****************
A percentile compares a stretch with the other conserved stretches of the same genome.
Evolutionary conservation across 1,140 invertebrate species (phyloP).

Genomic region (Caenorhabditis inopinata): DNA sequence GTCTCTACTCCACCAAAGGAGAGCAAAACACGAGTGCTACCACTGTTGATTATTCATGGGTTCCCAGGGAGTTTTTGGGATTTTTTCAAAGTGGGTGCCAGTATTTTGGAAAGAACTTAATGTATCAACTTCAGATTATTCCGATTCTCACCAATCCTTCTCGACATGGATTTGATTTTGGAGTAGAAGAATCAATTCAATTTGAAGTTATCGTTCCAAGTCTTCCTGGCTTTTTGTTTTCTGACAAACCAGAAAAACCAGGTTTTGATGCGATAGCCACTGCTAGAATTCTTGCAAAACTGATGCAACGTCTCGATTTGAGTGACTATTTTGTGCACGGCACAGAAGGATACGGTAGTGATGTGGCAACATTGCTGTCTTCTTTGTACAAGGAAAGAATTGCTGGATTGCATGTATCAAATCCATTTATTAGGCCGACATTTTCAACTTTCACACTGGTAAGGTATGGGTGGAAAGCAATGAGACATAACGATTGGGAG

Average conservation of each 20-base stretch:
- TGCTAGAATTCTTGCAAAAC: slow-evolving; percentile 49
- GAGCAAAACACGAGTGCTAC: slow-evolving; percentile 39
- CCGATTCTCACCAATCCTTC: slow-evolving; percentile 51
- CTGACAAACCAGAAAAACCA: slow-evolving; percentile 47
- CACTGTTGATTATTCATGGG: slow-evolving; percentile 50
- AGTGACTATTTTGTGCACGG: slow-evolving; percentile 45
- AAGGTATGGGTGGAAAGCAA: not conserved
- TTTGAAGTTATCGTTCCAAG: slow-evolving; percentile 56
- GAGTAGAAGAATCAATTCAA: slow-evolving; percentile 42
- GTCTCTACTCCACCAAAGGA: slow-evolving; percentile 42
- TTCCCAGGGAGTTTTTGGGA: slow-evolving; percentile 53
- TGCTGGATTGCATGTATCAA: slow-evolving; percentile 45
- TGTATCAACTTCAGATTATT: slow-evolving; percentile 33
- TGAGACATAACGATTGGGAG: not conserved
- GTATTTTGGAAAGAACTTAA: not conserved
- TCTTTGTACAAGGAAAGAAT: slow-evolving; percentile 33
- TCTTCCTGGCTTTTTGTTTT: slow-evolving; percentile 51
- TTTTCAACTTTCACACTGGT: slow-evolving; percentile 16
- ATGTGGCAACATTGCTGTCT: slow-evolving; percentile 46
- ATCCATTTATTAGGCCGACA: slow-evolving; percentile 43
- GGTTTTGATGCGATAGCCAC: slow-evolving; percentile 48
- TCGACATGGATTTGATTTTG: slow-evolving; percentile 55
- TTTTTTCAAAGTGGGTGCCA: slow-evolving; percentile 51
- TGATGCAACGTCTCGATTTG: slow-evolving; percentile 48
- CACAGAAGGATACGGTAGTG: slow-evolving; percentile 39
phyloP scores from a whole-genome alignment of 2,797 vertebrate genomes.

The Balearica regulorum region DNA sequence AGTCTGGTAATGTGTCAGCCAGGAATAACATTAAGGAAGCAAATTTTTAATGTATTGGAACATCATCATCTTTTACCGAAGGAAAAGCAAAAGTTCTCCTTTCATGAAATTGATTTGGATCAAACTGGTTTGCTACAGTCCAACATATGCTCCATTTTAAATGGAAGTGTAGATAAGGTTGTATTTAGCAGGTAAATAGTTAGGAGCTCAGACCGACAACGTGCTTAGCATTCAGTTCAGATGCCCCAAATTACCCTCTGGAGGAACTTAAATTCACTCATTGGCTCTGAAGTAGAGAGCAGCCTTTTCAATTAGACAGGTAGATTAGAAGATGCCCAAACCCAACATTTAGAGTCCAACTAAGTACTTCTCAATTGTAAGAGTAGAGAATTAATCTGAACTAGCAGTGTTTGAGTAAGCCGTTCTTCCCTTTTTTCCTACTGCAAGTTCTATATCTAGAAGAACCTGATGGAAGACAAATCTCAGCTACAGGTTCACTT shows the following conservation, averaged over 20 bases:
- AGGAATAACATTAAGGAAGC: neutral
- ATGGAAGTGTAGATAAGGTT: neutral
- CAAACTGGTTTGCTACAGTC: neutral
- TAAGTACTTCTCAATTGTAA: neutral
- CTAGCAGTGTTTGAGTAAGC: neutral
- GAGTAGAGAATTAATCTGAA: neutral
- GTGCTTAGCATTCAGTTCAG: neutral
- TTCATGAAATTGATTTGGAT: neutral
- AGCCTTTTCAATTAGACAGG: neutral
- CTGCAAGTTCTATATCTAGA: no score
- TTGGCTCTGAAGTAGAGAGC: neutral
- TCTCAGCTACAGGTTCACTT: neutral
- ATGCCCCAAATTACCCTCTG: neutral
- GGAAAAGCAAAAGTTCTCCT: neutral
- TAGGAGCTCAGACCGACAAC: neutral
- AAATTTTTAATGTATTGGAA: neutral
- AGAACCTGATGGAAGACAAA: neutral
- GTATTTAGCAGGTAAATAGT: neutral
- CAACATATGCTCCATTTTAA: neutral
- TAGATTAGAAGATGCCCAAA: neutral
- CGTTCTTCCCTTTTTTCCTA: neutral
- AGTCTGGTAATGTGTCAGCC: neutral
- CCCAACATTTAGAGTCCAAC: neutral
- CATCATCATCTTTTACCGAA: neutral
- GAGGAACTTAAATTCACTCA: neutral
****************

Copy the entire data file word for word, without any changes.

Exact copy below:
A percentile compares a stretch with the other conserved stretches of the same genome.
Evolutionary conservation across 1,140 invertebrate species (phyloP).

Genomic region (Caenorhabditis inopinata): DNA sequence GTCTCTACTCCACCAAAGGAGAGCAAAACACGAGTGCTACCACTGTTGATTATTCATGGGTTCCCAGGGAGTTTTTGGGATTTTTTCAAAGTGGGTGCCAGTATTTTGGAAAGAACTTAATGTATCAACTTCAGATTATTCCGATTCTCACCAATCCTTCTCGACATGGATTTGATTTTGGAGTAGAAGAATCAATTCAATTTGAAGTTATCGTTCCAAGTCTTCCTGGCTTTTTGTTTTCTGACAAACCAGAAAAACCAGGTTTTGATGCGATAGCCACTGCTAGAATTCTTGCAAAACTGATGCAACGTCTCGATTTGAGTGACTATTTTGTGCACGGCACAGAAGGATACGGTAGTGATGTGGCAACATTGCTGTCTTCTTTGTACAAGGAAAGAATTGCTGGATTGCATGTATCAAATCCATTTATTAGGCCGACATTTTCAACTTTCACACTGGTAAGGTATGGGTGGAAAGCAATGAGACATAACGATTGGGAG

Average conservation of each 20-base stretch:
- TGCTAGAATTCTTGCAAAAC: slow-evolving; percentile 49
- GAGCAAAACACGAGTGCTAC: slow-evolving; percentile 39
- CCGATTCTCACCAATCCTTC: slow-evolving; percentile 51
- CTGACAAACCAGAAAAACCA: slow-evolving; percentile 47
- CACTGTTGATTATTCATGGG: slow-evolving; percentile 50
- AGTGACTATTTTGTGCACGG: slow-evolving; percentile 45
- AAGGTATGGGTGGAAAGCAA: not conserved
- TTTGAAGTTATCGTTCCAAG: slow-evolving; percentile 56
- GAGTAGAAGAATCAATTCAA: slow-evolving; percentile 42
- GTCTCTACTCCACCAAAGGA: slow-evolving; percentile 42
- TTCCCAGGGAGTTTTTGGGA: slow-evolving; percentile 53
- TGCTGGATTGCATGTATCAA: slow-evolving; percentile 45
- TGTATCAACTTCAGATTATT: slow-evolving; percentile 33
- TGAGACATAACGATTGGGAG: not conserved
- GTATTTTGGAAAGAACTTAA: not conserved
- TCTTTGTACAAGGAAAGAAT: slow-evolving; percentile 33
- TCTTCCTGGCTTTTTGTTTT: slow-evolving; percentile 51
- TTTTCAACTTTCACACTGGT: slow-evolving; percentile 16
- ATGTGGCAACATTGCTGTCT: slow-evolving; percentile 46
- ATCCATTTATTAGGCCGACA: slow-evolving; percentile 43
- GGTTTTGATGCGATAGCCAC: slow-evolving; percentile 48
- TCGACATGGATTTGATTTTG: slow-evolving; percentile 55
- TTTTTTCAAAGTGGGTGCCA: slow-evolving; percentile 51
- TGATGCAACGTCTCGATTTG: slow-evolving; percentile 48
- CACAGAAGGATACGGTAGTG: slow-evolving; percentile 39
phyloP scores from a whole-genome alignment of 2,797 vertebrate genomes.

The Balearica regulorum region DNA sequence AGTCTGGTAATGTGTCAGCCAGGAATAACATTAAGGAAGCAAATTTTTAATGTATTGGAACATCATCATCTTTTACCGAAGGAAAAGCAAAAGTTCTCCTTTCATGAAATTGATTTGGATCAAACTGGTTTGCTACAGTCCAACATATGCTCCATTTTAAATGGAAGTGTAGATAAGGTTGTATTTAGCAGGTAAATAGTTAGGAGCTCAGACCGACAACGTGCTTAGCATTCAGTTCAGATGCCCCAAATTACCCTCTGGAGGAACTTAAATTCACTCATTGGCTCTGAAGTAGAGAGCAGCCTTTTCAATTAGACAGGTAGATTAGAAGATGCCCAAACCCAACATTTAGAGTCCAACTAAGTACTTCTCAATTGTAAGAGTAGAGAATTAATCTGAACTAGCAGTGTTTGAGTAAGCCGTTCTTCCCTTTTTTCCTACTGCAAGTTCTATATCTAGAAGAACCTGATGGAAGACAAATCTCAGCTACAGGTTCACTT shows the following conservation, averaged over 20 bases:
- AGGAATAACATTAAGGAAGC: neutral
- ATGGAAGTGTAGATAAGGTT: neutral
- CAAACTGGTTTGCTACAGTC: neutral
- TAAGTACTTCTCAATTGTAA: neutral
- CTAGCAGTGTTTGAGTAAGC: neutral
- GAGTAGAGAATTAATCTGAA: neutral
- GTGCTTAGCATTCAGTTCAG: neutral
- TTCATGAAATTGATTTGGAT: neutral
- AGCCTTTTCAATTAGACAGG: neutral
- CTGCAAGTTCTATATCTAGA: no score
- TTGGCTCTGAAGTAGAGAGC: neutral
- TCTCAGCTACAGGTTCACTT: neutral
- ATGCCCCAAATTACCCTCTG: neutral
- GGAAAAGCAAAAGTTCTCCT: neutral
- TAGGAGCTCAGACCGACAAC: neutral
- AAATTTTTAATGTATTGGAA: neutral
- AGAACCTGATGGAAGACAAA: neutral
- GTATTTAGCAGGTAAATAGT: neutral
- CAACATATGCTCCATTTTAA: neutral
- TAGATTAGAAGATGCCCAAA: neutral
- CGTTCTTCCCTTTTTTCCTA: neutral
- AGTCTGGTAATGTGTCAGCC: neutral
- CCCAACATTTAGAGTCCAAC: neutral
- CATCATCATCTTTTACCGAA: neutral
- GAGGAACTTAAATTCACTCA: neutral